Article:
Really interesting documentary on the issues of “purity culture” within the Christian Church. I have seen too much damage when we make virginity an idol as opposed to an ideal. The video is from 2010 but it still worth the watch. Students today have so many questions and we are offering so little education on how to have a Biblical Worldview of healthy sexuality. We need to do a better job as parents, educators, and the church in this conversation.
**language in the video.
Synopsis: The Purity Ball symbolizes a father’s protection over his daughter’s virginity, but how does this reflect in the choices she makes, understanding her sexuality, and knowing her worth as a woman? This documentary examines the effects of Abstinence-Only Programs versus Comprehensive Sex Education in schools and what society can do to help lower teen pregnancies, abortions, and STD’S, as well as poverty and sexual abuse.
“Daddy I Do” shows how teen pregnancy, abortion, poverty, and sexual abuse all trace back to Sex Education in America. Opinions about sex stem from religious views, but it’s up to you, the viewer, to determine whether or not ideologies should decide what’s best for our children and our country. I strongly believe this film has the power to shed light on topics that many Americans are too afraid to address. Knowledge is power, and we need to use that power towards good. I encourage you to see the deeper meaning behind “Daddy I Do”, in hopes of a better tomorrow through positive action.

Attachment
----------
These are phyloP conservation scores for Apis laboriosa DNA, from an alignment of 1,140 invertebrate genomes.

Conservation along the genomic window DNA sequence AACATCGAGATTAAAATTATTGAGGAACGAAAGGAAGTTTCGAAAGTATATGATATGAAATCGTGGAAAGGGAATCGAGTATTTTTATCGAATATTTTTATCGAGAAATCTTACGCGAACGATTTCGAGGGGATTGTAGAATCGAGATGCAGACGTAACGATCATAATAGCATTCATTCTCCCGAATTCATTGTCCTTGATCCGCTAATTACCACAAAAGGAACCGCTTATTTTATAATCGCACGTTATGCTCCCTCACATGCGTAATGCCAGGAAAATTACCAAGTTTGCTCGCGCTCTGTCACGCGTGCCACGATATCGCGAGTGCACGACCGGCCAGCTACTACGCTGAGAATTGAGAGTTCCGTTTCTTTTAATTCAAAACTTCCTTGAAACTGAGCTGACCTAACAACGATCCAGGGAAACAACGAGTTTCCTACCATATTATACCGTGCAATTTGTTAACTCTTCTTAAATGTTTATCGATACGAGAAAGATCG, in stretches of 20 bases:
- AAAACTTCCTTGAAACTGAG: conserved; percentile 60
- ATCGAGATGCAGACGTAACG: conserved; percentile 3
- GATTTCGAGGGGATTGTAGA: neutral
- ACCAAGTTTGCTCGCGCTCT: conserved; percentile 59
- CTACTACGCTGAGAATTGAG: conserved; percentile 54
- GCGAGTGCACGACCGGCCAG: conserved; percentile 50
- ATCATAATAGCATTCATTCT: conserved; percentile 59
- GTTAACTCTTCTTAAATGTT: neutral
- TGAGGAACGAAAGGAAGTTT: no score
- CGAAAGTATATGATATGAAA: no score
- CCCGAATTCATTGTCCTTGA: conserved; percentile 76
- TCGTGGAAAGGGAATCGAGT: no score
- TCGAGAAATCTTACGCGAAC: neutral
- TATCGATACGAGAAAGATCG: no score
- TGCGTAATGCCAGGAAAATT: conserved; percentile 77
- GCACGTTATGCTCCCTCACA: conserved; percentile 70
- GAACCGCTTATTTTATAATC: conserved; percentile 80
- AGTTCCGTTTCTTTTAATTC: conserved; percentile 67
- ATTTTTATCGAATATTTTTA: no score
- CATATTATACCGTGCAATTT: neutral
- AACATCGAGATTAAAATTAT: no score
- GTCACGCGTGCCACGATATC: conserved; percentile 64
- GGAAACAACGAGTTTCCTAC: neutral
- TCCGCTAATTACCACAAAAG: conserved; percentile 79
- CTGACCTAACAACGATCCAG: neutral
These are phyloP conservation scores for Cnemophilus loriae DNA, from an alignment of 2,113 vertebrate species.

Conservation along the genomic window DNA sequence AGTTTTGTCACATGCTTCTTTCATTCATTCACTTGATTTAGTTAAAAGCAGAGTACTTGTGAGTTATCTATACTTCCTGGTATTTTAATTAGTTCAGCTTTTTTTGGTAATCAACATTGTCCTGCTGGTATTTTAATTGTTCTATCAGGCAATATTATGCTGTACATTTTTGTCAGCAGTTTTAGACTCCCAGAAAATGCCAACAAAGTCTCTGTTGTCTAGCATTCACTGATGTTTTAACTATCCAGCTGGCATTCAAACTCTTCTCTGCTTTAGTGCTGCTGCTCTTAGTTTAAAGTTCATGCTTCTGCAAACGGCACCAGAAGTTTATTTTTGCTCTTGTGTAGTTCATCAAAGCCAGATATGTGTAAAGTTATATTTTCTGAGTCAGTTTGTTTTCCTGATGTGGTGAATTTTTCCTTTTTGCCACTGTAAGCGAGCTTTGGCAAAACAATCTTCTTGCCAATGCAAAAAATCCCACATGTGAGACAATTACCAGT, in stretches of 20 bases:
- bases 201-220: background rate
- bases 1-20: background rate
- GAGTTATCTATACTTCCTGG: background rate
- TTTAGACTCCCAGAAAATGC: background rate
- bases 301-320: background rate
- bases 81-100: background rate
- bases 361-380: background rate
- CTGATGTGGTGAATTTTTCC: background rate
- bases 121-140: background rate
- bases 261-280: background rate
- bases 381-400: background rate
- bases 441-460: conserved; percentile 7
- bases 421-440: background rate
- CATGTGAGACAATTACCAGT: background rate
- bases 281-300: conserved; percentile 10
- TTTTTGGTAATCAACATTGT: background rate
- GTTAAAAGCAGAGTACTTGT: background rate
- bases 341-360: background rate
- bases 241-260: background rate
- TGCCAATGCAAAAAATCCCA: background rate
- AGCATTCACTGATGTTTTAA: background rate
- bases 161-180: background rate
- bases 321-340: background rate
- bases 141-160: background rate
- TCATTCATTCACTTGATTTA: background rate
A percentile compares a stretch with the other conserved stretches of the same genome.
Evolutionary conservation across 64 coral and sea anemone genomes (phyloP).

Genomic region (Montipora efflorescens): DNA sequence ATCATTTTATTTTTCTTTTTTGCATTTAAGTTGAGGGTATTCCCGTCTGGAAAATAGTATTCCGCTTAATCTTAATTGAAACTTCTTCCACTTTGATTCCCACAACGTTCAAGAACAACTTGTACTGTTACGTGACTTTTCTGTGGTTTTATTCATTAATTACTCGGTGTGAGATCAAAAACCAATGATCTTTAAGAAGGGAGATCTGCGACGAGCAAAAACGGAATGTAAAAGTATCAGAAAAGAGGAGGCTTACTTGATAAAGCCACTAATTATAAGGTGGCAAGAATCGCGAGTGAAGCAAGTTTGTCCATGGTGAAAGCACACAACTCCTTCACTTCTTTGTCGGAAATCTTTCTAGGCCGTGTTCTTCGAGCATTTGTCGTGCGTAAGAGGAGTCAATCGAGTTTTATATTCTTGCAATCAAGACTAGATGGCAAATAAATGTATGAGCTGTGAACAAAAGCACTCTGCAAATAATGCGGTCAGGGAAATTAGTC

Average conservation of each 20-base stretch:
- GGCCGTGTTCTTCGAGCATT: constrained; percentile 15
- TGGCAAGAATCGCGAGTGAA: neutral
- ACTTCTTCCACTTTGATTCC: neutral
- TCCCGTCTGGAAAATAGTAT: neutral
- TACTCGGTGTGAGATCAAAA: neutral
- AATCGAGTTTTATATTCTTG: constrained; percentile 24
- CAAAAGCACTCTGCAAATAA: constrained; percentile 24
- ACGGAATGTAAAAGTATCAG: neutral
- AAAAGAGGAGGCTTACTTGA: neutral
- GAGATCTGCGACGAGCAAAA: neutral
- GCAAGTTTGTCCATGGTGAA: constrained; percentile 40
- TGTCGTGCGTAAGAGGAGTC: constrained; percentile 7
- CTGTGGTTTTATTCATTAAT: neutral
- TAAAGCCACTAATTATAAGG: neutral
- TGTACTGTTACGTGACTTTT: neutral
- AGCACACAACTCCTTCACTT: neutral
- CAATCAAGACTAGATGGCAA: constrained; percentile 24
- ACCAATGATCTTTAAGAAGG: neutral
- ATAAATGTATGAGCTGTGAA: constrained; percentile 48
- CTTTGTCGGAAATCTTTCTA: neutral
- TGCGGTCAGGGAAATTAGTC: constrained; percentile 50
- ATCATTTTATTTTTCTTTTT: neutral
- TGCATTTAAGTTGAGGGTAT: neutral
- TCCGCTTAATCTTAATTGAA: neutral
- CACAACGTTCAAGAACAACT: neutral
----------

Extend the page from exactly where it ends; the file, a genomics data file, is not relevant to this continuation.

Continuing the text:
Today I want to talk about the most underused medication for mental health struggles: Exercise.
Now, please listen clearly I am not saying to stop seeing your doctors, psychologists psychiatrist, and other specialists who are helping you on this journey. In the blog Everyday Health they say:
“Exercise won’t cure anxiety or depression, but the physical and psychological benefits can improve the symptoms,” explains Sally R. Connolly, LCSW, a therapist at the Couples Clinic of Louisville in Kentucky. “Research shows that at least 30 minutes of exercise three to five days a week can significantly make a difference.” Some studies have suggested that regular exercise can help alleviate anxiety as much as anxiety medications, and the anxiety-relieving effects of exercise may last longer than those of drugs.”
Love to hear your thoughts on mental health and exercise.